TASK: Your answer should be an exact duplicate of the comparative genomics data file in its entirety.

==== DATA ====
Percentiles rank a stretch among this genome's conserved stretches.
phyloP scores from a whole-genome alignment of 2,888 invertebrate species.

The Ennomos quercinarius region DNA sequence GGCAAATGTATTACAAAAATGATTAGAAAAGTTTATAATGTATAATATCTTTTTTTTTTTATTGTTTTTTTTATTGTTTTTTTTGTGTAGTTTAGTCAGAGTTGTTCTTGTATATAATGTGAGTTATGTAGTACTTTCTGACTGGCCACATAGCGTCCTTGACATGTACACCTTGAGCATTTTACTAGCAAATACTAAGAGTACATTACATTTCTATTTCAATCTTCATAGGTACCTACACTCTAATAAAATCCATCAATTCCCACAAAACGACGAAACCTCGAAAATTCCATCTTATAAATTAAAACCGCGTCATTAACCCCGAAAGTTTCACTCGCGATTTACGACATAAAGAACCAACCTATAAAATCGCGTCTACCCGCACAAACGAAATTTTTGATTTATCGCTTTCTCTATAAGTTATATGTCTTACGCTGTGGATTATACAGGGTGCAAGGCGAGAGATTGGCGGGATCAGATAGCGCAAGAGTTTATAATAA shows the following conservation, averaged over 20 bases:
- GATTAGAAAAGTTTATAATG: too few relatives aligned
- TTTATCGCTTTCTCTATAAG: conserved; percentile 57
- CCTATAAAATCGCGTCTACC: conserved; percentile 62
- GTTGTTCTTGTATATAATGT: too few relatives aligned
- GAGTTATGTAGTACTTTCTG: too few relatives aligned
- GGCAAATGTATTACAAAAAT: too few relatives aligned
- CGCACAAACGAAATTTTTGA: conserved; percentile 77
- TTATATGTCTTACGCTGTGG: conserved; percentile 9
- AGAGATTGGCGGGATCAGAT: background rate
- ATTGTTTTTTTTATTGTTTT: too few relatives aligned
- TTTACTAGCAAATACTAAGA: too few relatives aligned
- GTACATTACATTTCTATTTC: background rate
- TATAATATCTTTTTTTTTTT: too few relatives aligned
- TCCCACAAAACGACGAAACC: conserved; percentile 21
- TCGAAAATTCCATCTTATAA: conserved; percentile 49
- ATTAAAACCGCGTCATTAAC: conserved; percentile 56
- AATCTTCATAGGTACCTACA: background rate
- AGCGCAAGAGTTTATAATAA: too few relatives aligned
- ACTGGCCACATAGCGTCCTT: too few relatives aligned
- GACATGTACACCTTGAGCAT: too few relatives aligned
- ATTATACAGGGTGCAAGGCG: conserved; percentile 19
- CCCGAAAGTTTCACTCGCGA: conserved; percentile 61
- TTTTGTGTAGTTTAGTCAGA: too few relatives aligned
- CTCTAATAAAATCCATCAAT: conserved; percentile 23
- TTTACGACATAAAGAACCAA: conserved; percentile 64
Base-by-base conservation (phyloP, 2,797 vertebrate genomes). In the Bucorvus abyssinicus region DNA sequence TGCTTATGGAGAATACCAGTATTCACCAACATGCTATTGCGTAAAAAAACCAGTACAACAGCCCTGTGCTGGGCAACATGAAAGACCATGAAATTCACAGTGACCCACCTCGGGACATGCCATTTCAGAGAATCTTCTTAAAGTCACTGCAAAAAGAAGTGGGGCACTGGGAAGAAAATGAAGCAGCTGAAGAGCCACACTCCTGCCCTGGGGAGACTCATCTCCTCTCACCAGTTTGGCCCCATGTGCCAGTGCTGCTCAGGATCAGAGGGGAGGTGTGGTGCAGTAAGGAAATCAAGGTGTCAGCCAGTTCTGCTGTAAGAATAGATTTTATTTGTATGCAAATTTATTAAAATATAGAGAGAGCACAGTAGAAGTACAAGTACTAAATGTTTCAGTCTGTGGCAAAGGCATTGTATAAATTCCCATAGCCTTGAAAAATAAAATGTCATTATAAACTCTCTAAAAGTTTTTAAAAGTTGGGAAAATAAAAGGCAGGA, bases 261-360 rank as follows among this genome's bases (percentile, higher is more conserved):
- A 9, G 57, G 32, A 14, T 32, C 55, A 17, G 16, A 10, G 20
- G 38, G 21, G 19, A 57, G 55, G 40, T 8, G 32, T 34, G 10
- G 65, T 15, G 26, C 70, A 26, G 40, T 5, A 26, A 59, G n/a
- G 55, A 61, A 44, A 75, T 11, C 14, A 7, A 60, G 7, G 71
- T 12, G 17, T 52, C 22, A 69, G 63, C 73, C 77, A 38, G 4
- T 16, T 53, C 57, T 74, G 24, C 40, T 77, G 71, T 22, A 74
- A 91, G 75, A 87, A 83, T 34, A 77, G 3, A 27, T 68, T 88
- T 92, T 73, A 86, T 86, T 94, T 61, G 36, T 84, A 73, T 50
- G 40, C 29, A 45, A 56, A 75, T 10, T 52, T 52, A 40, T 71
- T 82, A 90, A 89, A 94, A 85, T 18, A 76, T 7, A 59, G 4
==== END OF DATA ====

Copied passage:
Percentiles rank a stretch among this genome's conserved stretches.
phyloP scores from a whole-genome alignment of 2,888 invertebrate species.

The Ennomos quercinarius region DNA sequence GGCAAATGTATTACAAAAATGATTAGAAAAGTTTATAATGTATAATATCTTTTTTTTTTTATTGTTTTTTTTATTGTTTTTTTTGTGTAGTTTAGTCAGAGTTGTTCTTGTATATAATGTGAGTTATGTAGTACTTTCTGACTGGCCACATAGCGTCCTTGACATGTACACCTTGAGCATTTTACTAGCAAATACTAAGAGTACATTACATTTCTATTTCAATCTTCATAGGTACCTACACTCTAATAAAATCCATCAATTCCCACAAAACGACGAAACCTCGAAAATTCCATCTTATAAATTAAAACCGCGTCATTAACCCCGAAAGTTTCACTCGCGATTTACGACATAAAGAACCAACCTATAAAATCGCGTCTACCCGCACAAACGAAATTTTTGATTTATCGCTTTCTCTATAAGTTATATGTCTTACGCTGTGGATTATACAGGGTGCAAGGCGAGAGATTGGCGGGATCAGATAGCGCAAGAGTTTATAATAA shows the following conservation, averaged over 20 bases:
- GATTAGAAAAGTTTATAATG: too few relatives aligned
- TTTATCGCTTTCTCTATAAG: conserved; percentile 57
- CCTATAAAATCGCGTCTACC: conserved; percentile 62
- GTTGTTCTTGTATATAATGT: too few relatives aligned
- GAGTTATGTAGTACTTTCTG: too few relatives aligned
- GGCAAATGTATTACAAAAAT: too few relatives aligned
- CGCACAAACGAAATTTTTGA: conserved; percentile 77
- TTATATGTCTTACGCTGTGG: conserved; percentile 9
- AGAGATTGGCGGGATCAGAT: background rate
- ATTGTTTTTTTTATTGTTTT: too few relatives aligned
- TTTACTAGCAAATACTAAGA: too few relatives aligned
- GTACATTACATTTCTATTTC: background rate
- TATAATATCTTTTTTTTTTT: too few relatives aligned
- TCCCACAAAACGACGAAACC: conserved; percentile 21
- TCGAAAATTCCATCTTATAA: conserved; percentile 49
- ATTAAAACCGCGTCATTAAC: conserved; percentile 56
- AATCTTCATAGGTACCTACA: background rate
- AGCGCAAGAGTTTATAATAA: too few relatives aligned
- ACTGGCCACATAGCGTCCTT: too few relatives aligned
- GACATGTACACCTTGAGCAT: too few relatives aligned
- ATTATACAGGGTGCAAGGCG: conserved; percentile 19
- CCCGAAAGTTTCACTCGCGA: conserved; percentile 61
- TTTTGTGTAGTTTAGTCAGA: too few relatives aligned
- CTCTAATAAAATCCATCAAT: conserved; percentile 23
- TTTACGACATAAAGAACCAA: conserved; percentile 64
Base-by-base conservation (phyloP, 2,797 vertebrate genomes). In the Bucorvus abyssinicus region DNA sequence TGCTTATGGAGAATACCAGTATTCACCAACATGCTATTGCGTAAAAAAACCAGTACAACAGCCCTGTGCTGGGCAACATGAAAGACCATGAAATTCACAGTGACCCACCTCGGGACATGCCATTTCAGAGAATCTTCTTAAAGTCACTGCAAAAAGAAGTGGGGCACTGGGAAGAAAATGAAGCAGCTGAAGAGCCACACTCCTGCCCTGGGGAGACTCATCTCCTCTCACCAGTTTGGCCCCATGTGCCAGTGCTGCTCAGGATCAGAGGGGAGGTGTGGTGCAGTAAGGAAATCAAGGTGTCAGCCAGTTCTGCTGTAAGAATAGATTTTATTTGTATGCAAATTTATTAAAATATAGAGAGAGCACAGTAGAAGTACAAGTACTAAATGTTTCAGTCTGTGGCAAAGGCATTGTATAAATTCCCATAGCCTTGAAAAATAAAATGTCATTATAAACTCTCTAAAAGTTTTTAAAAGTTGGGAAAATAAAAGGCAGGA, bases 261-360 rank as follows among this genome's bases (percentile, higher is more conserved):
- A 9, G 57, G 32, A 14, T 32, C 55, A 17, G 16, A 10, G 20
- G 38, G 21, G 19, A 57, G 55, G 40, T 8, G 32, T 34, G 10
- G 65, T 15, G 26, C 70, A 26, G 40, T 5, A 26, A 59, G n/a
- G 55, A 61, A 44, A 75, T 11, C 14, A 7, A 60, G 7, G 71
- T 12, G 17, T 52, C 22, A 69, G 63, C 73, C 77, A 38, G 4
- T 16, T 53, C 57, T 74, G 24, C 40, T 77, G 71, T 22, A 74
- A 91, G 75, A 87, A 83, T 34, A 77, G 3, A 27, T 68, T 88
- T 92, T 73, A 86, T 86, T 94, T 61, G 36, T 84, A 73, T 50
- G 40, C 29, A 45, A 56, A 75, T 10, T 52, T 52, A 40, T 71
- T 82, A 90, A 89, A 94, A 85, T 18, A 76, T 7, A 59, G 4